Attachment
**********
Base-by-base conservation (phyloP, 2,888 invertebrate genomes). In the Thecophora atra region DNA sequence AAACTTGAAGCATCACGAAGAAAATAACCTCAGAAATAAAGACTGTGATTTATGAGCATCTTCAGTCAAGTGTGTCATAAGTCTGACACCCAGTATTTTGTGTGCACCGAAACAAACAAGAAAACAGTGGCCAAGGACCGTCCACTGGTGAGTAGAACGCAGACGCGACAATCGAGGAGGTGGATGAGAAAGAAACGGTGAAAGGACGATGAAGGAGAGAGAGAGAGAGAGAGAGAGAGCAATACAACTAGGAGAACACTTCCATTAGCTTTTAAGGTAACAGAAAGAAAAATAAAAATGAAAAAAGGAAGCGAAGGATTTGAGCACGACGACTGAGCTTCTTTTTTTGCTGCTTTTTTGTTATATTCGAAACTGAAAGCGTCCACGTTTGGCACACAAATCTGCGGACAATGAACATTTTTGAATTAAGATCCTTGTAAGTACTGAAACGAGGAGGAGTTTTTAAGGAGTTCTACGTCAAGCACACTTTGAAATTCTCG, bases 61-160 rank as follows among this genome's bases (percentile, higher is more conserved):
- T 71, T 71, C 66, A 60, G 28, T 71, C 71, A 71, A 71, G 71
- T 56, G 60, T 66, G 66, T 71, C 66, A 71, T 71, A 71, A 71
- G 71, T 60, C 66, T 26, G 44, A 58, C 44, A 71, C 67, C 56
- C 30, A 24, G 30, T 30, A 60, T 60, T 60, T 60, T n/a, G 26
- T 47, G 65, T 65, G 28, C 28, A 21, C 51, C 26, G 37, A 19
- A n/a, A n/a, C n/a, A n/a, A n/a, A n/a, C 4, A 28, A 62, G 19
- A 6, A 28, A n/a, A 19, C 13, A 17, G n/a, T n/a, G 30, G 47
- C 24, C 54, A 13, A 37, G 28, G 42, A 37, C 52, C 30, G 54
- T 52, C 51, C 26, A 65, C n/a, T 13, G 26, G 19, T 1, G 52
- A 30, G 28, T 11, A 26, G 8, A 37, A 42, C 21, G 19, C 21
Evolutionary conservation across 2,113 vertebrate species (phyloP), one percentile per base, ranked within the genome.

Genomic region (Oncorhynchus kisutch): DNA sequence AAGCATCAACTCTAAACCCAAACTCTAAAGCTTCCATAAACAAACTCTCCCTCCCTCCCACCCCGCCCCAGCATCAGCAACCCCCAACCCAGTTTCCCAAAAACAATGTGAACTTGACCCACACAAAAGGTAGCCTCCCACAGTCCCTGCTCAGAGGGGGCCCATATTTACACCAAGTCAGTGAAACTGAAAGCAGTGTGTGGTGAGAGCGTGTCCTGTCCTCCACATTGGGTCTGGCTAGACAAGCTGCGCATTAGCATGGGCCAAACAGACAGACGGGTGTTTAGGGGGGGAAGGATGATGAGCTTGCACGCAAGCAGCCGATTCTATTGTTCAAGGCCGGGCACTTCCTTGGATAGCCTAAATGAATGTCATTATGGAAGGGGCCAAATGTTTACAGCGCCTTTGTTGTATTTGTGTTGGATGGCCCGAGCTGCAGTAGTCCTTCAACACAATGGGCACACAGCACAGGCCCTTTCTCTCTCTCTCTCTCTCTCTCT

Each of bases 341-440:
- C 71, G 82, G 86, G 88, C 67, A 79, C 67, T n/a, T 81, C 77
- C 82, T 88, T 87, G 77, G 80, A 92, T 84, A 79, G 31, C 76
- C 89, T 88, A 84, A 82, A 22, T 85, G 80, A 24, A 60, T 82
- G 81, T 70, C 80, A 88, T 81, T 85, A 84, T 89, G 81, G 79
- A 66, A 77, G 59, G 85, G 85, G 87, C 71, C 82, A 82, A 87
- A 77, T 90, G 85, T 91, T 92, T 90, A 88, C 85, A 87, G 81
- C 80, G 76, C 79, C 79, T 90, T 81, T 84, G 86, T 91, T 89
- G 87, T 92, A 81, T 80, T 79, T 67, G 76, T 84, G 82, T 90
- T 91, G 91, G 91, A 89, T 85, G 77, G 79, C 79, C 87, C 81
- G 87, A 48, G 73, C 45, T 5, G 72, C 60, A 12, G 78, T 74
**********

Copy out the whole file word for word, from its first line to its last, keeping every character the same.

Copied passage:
Base-by-base conservation (phyloP, 2,888 invertebrate genomes). In the Thecophora atra region DNA sequence AAACTTGAAGCATCACGAAGAAAATAACCTCAGAAATAAAGACTGTGATTTATGAGCATCTTCAGTCAAGTGTGTCATAAGTCTGACACCCAGTATTTTGTGTGCACCGAAACAAACAAGAAAACAGTGGCCAAGGACCGTCCACTGGTGAGTAGAACGCAGACGCGACAATCGAGGAGGTGGATGAGAAAGAAACGGTGAAAGGACGATGAAGGAGAGAGAGAGAGAGAGAGAGAGAGCAATACAACTAGGAGAACACTTCCATTAGCTTTTAAGGTAACAGAAAGAAAAATAAAAATGAAAAAAGGAAGCGAAGGATTTGAGCACGACGACTGAGCTTCTTTTTTTGCTGCTTTTTTGTTATATTCGAAACTGAAAGCGTCCACGTTTGGCACACAAATCTGCGGACAATGAACATTTTTGAATTAAGATCCTTGTAAGTACTGAAACGAGGAGGAGTTTTTAAGGAGTTCTACGTCAAGCACACTTTGAAATTCTCG, bases 61-160 rank as follows among this genome's bases (percentile, higher is more conserved):
- T 71, T 71, C 66, A 60, G 28, T 71, C 71, A 71, A 71, G 71
- T 56, G 60, T 66, G 66, T 71, C 66, A 71, T 71, A 71, A 71
- G 71, T 60, C 66, T 26, G 44, A 58, C 44, A 71, C 67, C 56
- C 30, A 24, G 30, T 30, A 60, T 60, T 60, T 60, T n/a, G 26
- T 47, G 65, T 65, G 28, C 28, A 21, C 51, C 26, G 37, A 19
- A n/a, A n/a, C n/a, A n/a, A n/a, A n/a, C 4, A 28, A 62, G 19
- A 6, A 28, A n/a, A 19, C 13, A 17, G n/a, T n/a, G 30, G 47
- C 24, C 54, A 13, A 37, G 28, G 42, A 37, C 52, C 30, G 54
- T 52, C 51, C 26, A 65, C n/a, T 13, G 26, G 19, T 1, G 52
- A 30, G 28, T 11, A 26, G 8, A 37, A 42, C 21, G 19, C 21
Evolutionary conservation across 2,113 vertebrate species (phyloP), one percentile per base, ranked within the genome.

Genomic region (Oncorhynchus kisutch): DNA sequence AAGCATCAACTCTAAACCCAAACTCTAAAGCTTCCATAAACAAACTCTCCCTCCCTCCCACCCCGCCCCAGCATCAGCAACCCCCAACCCAGTTTCCCAAAAACAATGTGAACTTGACCCACACAAAAGGTAGCCTCCCACAGTCCCTGCTCAGAGGGGGCCCATATTTACACCAAGTCAGTGAAACTGAAAGCAGTGTGTGGTGAGAGCGTGTCCTGTCCTCCACATTGGGTCTGGCTAGACAAGCTGCGCATTAGCATGGGCCAAACAGACAGACGGGTGTTTAGGGGGGGAAGGATGATGAGCTTGCACGCAAGCAGCCGATTCTATTGTTCAAGGCCGGGCACTTCCTTGGATAGCCTAAATGAATGTCATTATGGAAGGGGCCAAATGTTTACAGCGCCTTTGTTGTATTTGTGTTGGATGGCCCGAGCTGCAGTAGTCCTTCAACACAATGGGCACACAGCACAGGCCCTTTCTCTCTCTCTCTCTCTCTCTCT

Each of bases 341-440:
- C 71, G 82, G 86, G 88, C 67, A 79, C 67, T n/a, T 81, C 77
- C 82, T 88, T 87, G 77, G 80, A 92, T 84, A 79, G 31, C 76
- C 89, T 88, A 84, A 82, A 22, T 85, G 80, A 24, A 60, T 82
- G 81, T 70, C 80, A 88, T 81, T 85, A 84, T 89, G 81, G 79
- A 66, A 77, G 59, G 85, G 85, G 87, C 71, C 82, A 82, A 87
- A 77, T 90, G 85, T 91, T 92, T 90, A 88, C 85, A 87, G 81
- C 80, G 76, C 79, C 79, T 90, T 81, T 84, G 86, T 91, T 89
- G 87, T 92, A 81, T 80, T 79, T 67, G 76, T 84, G 82, T 90
- T 91, G 91, G 91, A 89, T 85, G 77, G 79, C 79, C 87, C 81
- G 87, A 48, G 73, C 45, T 5, G 72, C 60, A 12, G 78, T 74